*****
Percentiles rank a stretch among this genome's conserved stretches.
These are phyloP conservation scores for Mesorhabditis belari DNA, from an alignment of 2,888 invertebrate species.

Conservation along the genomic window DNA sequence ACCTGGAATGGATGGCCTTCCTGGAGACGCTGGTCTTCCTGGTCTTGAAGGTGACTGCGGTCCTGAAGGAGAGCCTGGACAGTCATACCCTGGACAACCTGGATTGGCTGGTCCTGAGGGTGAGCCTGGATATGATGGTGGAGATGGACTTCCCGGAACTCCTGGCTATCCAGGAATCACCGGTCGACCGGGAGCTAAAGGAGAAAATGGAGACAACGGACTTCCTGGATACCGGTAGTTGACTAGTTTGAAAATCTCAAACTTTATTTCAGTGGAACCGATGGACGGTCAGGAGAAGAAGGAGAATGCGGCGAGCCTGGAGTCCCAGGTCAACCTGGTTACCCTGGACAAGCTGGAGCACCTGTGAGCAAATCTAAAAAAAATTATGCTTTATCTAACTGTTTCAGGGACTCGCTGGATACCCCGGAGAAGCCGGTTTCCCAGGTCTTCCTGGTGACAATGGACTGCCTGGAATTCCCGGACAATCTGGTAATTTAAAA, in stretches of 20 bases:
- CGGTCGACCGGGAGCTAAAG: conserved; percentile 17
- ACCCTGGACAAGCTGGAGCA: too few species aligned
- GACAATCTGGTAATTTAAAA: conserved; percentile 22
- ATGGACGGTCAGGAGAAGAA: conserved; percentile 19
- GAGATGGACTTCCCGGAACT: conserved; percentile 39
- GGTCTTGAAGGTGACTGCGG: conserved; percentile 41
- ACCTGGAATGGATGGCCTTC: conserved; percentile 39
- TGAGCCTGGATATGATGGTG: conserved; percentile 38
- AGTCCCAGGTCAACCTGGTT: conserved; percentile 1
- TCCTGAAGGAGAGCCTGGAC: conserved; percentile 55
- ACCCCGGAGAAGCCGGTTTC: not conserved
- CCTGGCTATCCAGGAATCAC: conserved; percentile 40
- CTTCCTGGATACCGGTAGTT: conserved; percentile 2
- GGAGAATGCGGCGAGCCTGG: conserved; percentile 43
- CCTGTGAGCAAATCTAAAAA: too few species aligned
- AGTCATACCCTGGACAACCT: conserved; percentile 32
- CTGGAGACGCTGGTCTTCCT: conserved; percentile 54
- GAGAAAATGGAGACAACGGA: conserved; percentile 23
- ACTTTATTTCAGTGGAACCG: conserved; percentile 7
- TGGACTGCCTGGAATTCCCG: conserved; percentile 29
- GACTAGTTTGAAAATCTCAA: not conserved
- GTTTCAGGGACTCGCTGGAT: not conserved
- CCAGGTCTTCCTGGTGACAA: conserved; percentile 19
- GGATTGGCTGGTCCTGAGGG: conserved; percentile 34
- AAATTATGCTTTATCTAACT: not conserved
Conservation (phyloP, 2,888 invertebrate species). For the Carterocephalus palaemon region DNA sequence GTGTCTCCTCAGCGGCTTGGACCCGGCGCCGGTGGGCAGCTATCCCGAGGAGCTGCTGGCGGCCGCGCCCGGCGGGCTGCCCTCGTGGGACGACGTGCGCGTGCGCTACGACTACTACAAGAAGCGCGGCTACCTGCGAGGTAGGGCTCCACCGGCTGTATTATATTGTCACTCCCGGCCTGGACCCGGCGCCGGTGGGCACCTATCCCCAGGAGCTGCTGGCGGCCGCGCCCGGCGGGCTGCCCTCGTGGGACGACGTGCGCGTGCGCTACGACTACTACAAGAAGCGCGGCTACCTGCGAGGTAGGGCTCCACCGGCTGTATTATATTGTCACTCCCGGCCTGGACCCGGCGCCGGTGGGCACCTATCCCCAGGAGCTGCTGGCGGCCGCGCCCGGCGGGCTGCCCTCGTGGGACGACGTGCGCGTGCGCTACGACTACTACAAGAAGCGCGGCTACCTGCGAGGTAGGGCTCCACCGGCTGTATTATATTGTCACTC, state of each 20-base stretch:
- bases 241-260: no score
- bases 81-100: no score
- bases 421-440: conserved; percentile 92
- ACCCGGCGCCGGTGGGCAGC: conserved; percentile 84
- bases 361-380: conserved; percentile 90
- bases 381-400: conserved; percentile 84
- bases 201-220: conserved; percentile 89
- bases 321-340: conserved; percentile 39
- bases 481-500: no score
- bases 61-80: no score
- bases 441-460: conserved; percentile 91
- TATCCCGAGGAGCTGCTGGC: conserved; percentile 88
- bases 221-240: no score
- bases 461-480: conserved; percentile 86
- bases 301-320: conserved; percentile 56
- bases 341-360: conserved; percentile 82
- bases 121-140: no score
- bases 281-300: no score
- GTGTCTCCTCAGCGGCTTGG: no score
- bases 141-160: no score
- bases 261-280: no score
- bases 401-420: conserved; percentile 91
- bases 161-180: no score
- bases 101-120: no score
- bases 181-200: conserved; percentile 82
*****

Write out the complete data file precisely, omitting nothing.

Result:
Percentiles rank a stretch among this genome's conserved stretches.
These are phyloP conservation scores for Mesorhabditis belari DNA, from an alignment of 2,888 invertebrate species.

Conservation along the genomic window DNA sequence ACCTGGAATGGATGGCCTTCCTGGAGACGCTGGTCTTCCTGGTCTTGAAGGTGACTGCGGTCCTGAAGGAGAGCCTGGACAGTCATACCCTGGACAACCTGGATTGGCTGGTCCTGAGGGTGAGCCTGGATATGATGGTGGAGATGGACTTCCCGGAACTCCTGGCTATCCAGGAATCACCGGTCGACCGGGAGCTAAAGGAGAAAATGGAGACAACGGACTTCCTGGATACCGGTAGTTGACTAGTTTGAAAATCTCAAACTTTATTTCAGTGGAACCGATGGACGGTCAGGAGAAGAAGGAGAATGCGGCGAGCCTGGAGTCCCAGGTCAACCTGGTTACCCTGGACAAGCTGGAGCACCTGTGAGCAAATCTAAAAAAAATTATGCTTTATCTAACTGTTTCAGGGACTCGCTGGATACCCCGGAGAAGCCGGTTTCCCAGGTCTTCCTGGTGACAATGGACTGCCTGGAATTCCCGGACAATCTGGTAATTTAAAA, in stretches of 20 bases:
- CGGTCGACCGGGAGCTAAAG: conserved; percentile 17
- ACCCTGGACAAGCTGGAGCA: too few species aligned
- GACAATCTGGTAATTTAAAA: conserved; percentile 22
- ATGGACGGTCAGGAGAAGAA: conserved; percentile 19
- GAGATGGACTTCCCGGAACT: conserved; percentile 39
- GGTCTTGAAGGTGACTGCGG: conserved; percentile 41
- ACCTGGAATGGATGGCCTTC: conserved; percentile 39
- TGAGCCTGGATATGATGGTG: conserved; percentile 38
- AGTCCCAGGTCAACCTGGTT: conserved; percentile 1
- TCCTGAAGGAGAGCCTGGAC: conserved; percentile 55
- ACCCCGGAGAAGCCGGTTTC: not conserved
- CCTGGCTATCCAGGAATCAC: conserved; percentile 40
- CTTCCTGGATACCGGTAGTT: conserved; percentile 2
- GGAGAATGCGGCGAGCCTGG: conserved; percentile 43
- CCTGTGAGCAAATCTAAAAA: too few species aligned
- AGTCATACCCTGGACAACCT: conserved; percentile 32
- CTGGAGACGCTGGTCTTCCT: conserved; percentile 54
- GAGAAAATGGAGACAACGGA: conserved; percentile 23
- ACTTTATTTCAGTGGAACCG: conserved; percentile 7
- TGGACTGCCTGGAATTCCCG: conserved; percentile 29
- GACTAGTTTGAAAATCTCAA: not conserved
- GTTTCAGGGACTCGCTGGAT: not conserved
- CCAGGTCTTCCTGGTGACAA: conserved; percentile 19
- GGATTGGCTGGTCCTGAGGG: conserved; percentile 34
- AAATTATGCTTTATCTAACT: not conserved
Conservation (phyloP, 2,888 invertebrate species). For the Carterocephalus palaemon region DNA sequence GTGTCTCCTCAGCGGCTTGGACCCGGCGCCGGTGGGCAGCTATCCCGAGGAGCTGCTGGCGGCCGCGCCCGGCGGGCTGCCCTCGTGGGACGACGTGCGCGTGCGCTACGACTACTACAAGAAGCGCGGCTACCTGCGAGGTAGGGCTCCACCGGCTGTATTATATTGTCACTCCCGGCCTGGACCCGGCGCCGGTGGGCACCTATCCCCAGGAGCTGCTGGCGGCCGCGCCCGGCGGGCTGCCCTCGTGGGACGACGTGCGCGTGCGCTACGACTACTACAAGAAGCGCGGCTACCTGCGAGGTAGGGCTCCACCGGCTGTATTATATTGTCACTCCCGGCCTGGACCCGGCGCCGGTGGGCACCTATCCCCAGGAGCTGCTGGCGGCCGCGCCCGGCGGGCTGCCCTCGTGGGACGACGTGCGCGTGCGCTACGACTACTACAAGAAGCGCGGCTACCTGCGAGGTAGGGCTCCACCGGCTGTATTATATTGTCACTC, state of each 20-base stretch:
- bases 241-260: no score
- bases 81-100: no score
- bases 421-440: conserved; percentile 92
- ACCCGGCGCCGGTGGGCAGC: conserved; percentile 84
- bases 361-380: conserved; percentile 90
- bases 381-400: conserved; percentile 84
- bases 201-220: conserved; percentile 89
- bases 321-340: conserved; percentile 39
- bases 481-500: no score
- bases 61-80: no score
- bases 441-460: conserved; percentile 91
- TATCCCGAGGAGCTGCTGGC: conserved; percentile 88
- bases 221-240: no score
- bases 461-480: conserved; percentile 86
- bases 301-320: conserved; percentile 56
- bases 341-360: conserved; percentile 82
- bases 121-140: no score
- bases 281-300: no score
- GTGTCTCCTCAGCGGCTTGG: no score
- bases 141-160: no score
- bases 261-280: no score
- bases 401-420: conserved; percentile 91
- bases 161-180: no score
- bases 101-120: no score
- bases 181-200: conserved; percentile 82